Crunch time may finally be approaching for many Chinese aluminum smelters according to a number of recent articles reporting falling prices amid continued overcapacity in the world’s largest nation. Spot aluminum traded below 13,000 yuan ($2,100) per metric ton this week in China, the price includes local tax, this is the lowest since mid-2009.
The price has fallen more than 8% since the start of 2014 according to a Reuters article. The news service reports the price was below full production costs of almost all smelters in China but still above cash production costs for about 5 million tons of the 28 million tons of operating capacity, according to industry sources.
Reports that some 400,000-500,000 tons of production capacity had already closed down so far this year can be misleading. While older, less efficient and higher-cost capacity is continually being closed in China, new and lower-cost plants are still under construction. Nevertheless, reports that the idle capacity could expand to 2 million tons by the second half of the year have been further extended, according to the China News, to a figure of 3 million tons or 10% of capacity.
New Capacity Delay
As if to illustrate the confusion, Xu Hongping, an analyst at Xinhu Futures is quoted as saying in the Wall Street Journal, more than two million tons of new capacity that was scheduled to come online in 2014 will be delayed, likely to next year, though another two million tons of low-cost, new capacity will still start production this year.
Goldman Sachs is quoted in the WSJ predicting aluminum demand will increase by 7.6% this year to 55.35 million tons. That would cut the expected annual surplus to 198,000 metric tons from the bank’s estimate of 546,000 tons for last year.
Rightsizing Smelting Capacity
Smelter closures are expected to help reduce the surplus in China and the rest of the world, although to date China’s surpluses have had more of a psychological than actual impact on global oversupply as primary aluminum is not exported from the country due to high export tariff barriers.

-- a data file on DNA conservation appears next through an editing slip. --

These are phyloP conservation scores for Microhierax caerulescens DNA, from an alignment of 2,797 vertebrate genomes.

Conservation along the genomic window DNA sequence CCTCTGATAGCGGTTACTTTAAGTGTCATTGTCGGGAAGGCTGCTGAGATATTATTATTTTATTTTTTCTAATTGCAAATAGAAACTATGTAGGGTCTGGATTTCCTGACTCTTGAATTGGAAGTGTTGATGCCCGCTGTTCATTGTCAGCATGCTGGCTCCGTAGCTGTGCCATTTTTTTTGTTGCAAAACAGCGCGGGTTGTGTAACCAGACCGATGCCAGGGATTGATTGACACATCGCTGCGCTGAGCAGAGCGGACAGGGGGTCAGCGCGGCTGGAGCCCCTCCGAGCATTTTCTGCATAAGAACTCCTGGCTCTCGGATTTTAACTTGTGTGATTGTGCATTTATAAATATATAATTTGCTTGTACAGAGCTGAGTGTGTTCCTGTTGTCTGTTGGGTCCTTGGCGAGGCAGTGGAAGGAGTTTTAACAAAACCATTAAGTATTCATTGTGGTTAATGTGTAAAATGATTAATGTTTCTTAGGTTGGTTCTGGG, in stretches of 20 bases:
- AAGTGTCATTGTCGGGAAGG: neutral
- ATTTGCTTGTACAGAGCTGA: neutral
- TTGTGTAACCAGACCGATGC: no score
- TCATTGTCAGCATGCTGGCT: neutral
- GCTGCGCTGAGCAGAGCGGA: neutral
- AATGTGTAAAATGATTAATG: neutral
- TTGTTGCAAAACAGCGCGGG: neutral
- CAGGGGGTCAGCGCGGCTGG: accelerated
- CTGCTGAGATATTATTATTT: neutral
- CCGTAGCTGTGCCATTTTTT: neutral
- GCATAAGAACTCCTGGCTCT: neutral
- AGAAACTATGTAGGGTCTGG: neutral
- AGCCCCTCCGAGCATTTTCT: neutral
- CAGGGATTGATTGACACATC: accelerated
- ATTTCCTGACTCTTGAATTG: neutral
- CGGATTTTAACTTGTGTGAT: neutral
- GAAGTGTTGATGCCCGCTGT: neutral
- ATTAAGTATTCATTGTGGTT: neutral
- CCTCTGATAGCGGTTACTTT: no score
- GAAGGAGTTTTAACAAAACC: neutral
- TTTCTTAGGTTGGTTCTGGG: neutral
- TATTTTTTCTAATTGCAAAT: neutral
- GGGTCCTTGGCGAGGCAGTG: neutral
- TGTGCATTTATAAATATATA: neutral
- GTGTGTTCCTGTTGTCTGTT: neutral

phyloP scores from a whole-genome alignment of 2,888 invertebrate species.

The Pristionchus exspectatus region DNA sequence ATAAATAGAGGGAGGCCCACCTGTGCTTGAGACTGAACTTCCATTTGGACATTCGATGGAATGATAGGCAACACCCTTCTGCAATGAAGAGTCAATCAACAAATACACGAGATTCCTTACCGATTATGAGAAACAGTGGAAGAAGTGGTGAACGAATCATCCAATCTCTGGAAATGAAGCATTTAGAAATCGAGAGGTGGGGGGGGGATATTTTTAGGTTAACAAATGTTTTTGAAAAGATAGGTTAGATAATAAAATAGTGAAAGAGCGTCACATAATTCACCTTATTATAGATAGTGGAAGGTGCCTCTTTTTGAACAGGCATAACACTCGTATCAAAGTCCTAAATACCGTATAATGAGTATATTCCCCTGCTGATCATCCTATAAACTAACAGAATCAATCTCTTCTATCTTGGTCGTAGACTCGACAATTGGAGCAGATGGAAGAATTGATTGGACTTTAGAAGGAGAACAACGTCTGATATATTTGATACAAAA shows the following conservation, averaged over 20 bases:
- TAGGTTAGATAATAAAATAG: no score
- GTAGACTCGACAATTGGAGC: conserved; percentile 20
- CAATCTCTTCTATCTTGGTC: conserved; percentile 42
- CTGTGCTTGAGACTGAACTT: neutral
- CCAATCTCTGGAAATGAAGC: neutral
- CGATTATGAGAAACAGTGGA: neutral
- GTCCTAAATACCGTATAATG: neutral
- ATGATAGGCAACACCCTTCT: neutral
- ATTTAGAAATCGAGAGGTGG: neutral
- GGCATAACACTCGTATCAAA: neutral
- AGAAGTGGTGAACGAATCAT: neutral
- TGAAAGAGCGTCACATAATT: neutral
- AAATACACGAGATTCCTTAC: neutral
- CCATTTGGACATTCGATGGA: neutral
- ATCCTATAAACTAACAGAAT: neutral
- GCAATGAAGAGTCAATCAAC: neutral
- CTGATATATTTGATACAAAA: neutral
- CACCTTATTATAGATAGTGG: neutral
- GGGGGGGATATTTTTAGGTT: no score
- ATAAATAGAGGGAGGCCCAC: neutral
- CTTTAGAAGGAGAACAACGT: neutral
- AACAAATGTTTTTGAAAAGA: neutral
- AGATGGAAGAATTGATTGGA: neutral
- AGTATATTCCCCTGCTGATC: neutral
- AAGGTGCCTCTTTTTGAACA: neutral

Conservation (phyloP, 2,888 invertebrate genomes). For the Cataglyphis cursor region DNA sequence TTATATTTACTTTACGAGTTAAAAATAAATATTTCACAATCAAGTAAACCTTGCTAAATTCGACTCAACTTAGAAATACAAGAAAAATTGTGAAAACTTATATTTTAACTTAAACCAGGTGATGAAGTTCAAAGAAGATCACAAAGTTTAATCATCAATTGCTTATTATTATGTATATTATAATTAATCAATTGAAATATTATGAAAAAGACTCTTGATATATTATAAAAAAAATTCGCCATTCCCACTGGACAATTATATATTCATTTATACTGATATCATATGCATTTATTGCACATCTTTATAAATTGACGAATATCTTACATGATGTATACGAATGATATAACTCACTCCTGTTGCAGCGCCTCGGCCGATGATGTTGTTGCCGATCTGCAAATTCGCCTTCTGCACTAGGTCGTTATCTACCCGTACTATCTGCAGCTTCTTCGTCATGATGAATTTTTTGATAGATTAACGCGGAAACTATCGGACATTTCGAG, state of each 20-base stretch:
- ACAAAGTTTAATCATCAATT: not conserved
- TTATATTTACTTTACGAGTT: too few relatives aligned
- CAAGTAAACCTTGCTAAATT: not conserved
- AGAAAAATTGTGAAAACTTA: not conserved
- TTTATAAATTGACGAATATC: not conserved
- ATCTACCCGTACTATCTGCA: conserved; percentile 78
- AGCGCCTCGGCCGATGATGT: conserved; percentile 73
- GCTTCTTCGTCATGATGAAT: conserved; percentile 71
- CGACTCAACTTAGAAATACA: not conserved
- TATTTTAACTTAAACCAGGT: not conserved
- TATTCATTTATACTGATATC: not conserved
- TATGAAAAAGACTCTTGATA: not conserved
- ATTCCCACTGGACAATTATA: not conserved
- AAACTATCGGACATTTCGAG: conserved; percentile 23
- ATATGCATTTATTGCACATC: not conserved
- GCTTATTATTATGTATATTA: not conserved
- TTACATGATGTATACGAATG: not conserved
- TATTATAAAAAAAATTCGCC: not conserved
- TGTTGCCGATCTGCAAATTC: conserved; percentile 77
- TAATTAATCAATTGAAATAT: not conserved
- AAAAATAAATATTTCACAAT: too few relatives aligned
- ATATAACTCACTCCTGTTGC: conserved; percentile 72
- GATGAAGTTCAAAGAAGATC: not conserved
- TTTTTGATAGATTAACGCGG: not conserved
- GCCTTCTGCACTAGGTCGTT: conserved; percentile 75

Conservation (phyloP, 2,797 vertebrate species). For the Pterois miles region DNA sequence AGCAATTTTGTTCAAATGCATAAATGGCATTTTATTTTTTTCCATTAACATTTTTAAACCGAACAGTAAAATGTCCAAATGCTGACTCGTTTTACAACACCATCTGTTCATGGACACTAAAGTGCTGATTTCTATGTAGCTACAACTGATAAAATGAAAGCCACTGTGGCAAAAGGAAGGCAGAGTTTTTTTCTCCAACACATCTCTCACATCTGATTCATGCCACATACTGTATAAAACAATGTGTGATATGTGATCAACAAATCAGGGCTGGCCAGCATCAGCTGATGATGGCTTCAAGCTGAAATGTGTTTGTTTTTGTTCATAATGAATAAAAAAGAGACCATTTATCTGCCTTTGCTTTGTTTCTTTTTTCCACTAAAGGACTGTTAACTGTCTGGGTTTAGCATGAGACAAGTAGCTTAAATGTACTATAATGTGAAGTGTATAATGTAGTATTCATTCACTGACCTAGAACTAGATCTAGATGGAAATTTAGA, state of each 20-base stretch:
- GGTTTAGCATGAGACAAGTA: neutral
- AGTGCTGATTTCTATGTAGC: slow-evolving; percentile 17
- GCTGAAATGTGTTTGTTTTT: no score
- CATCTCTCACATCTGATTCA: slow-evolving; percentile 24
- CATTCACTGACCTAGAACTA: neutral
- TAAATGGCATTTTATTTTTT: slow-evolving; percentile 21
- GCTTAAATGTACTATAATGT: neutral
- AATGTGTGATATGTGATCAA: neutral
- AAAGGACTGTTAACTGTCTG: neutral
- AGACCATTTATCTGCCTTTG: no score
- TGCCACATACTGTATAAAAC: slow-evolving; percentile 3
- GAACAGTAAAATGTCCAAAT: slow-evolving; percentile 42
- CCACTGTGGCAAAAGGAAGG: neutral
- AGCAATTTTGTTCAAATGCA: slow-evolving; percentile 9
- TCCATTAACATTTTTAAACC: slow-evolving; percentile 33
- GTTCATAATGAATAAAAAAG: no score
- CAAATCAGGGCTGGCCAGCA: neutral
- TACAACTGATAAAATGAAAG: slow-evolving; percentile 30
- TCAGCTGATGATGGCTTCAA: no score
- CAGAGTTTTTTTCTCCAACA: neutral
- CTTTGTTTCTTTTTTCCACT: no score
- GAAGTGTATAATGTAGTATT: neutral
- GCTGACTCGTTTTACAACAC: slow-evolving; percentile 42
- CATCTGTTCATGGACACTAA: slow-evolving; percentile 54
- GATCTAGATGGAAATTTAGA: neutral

In reality, though, overcapacity in the rest of the world may already be a thing of the past as the financial stock and finance trades continue to soak up metal and capacity is gradually idled. Further new capacity is unlikely to be added in the Middle East where much of the new investment has been made in recent years and, the WSJ added, that UC Rusal has shelved plans to build a high-tech smelter in Siberia that would have created 3,000 jobs – one can imagine that didn’t go down well with the local state government.
The world’s largest aluminum producer said it would put on hold its Taishet smelter in Siberia’s Irukutsh area, with an annual capacity of 750,000 metric tons, citing unfavorable market conditions and an effort to rationalize capacity as it struggles with persistent losses and a mountain of debt.
The aluminum market could turn next year. So far, shortages have been reflected almost solely in physical delivery premiums, but if the market continues to tighten sooner or later the underlying LME price will have to reflect that demand – if stock draw-downs become a meaningful feature.
Where is the Warehoused Aluminum?
The two largest warehouse locations – Detroit and Vlissingen – continue to have massive queues that, for all intents and purposes, lock up half the 5 million tons of inventory behind year-plus delivery delays but other locations are not similarly hampered and have metal that is relatively accessible.
The problem for consumers or traders wanting access to their aluminum is they don’t know when they buy a warrant where it is located. There is a 50:50 chance it could be behind a queue. A swap to a non-queue warehouse involves a hefty and negotiated premium which may encourage US buyers to try the CME Group where metal access should not be an issue, at least within its limited US locations. Meanwhile, all eyes will be following China’s efforts to balance its capacity, it’s highly unlikely to achieve this anytime soon with the industry in such a state of flux. As home to half the world’s production capacity, what happens there has an impact on consumers everywhere, sooner or later.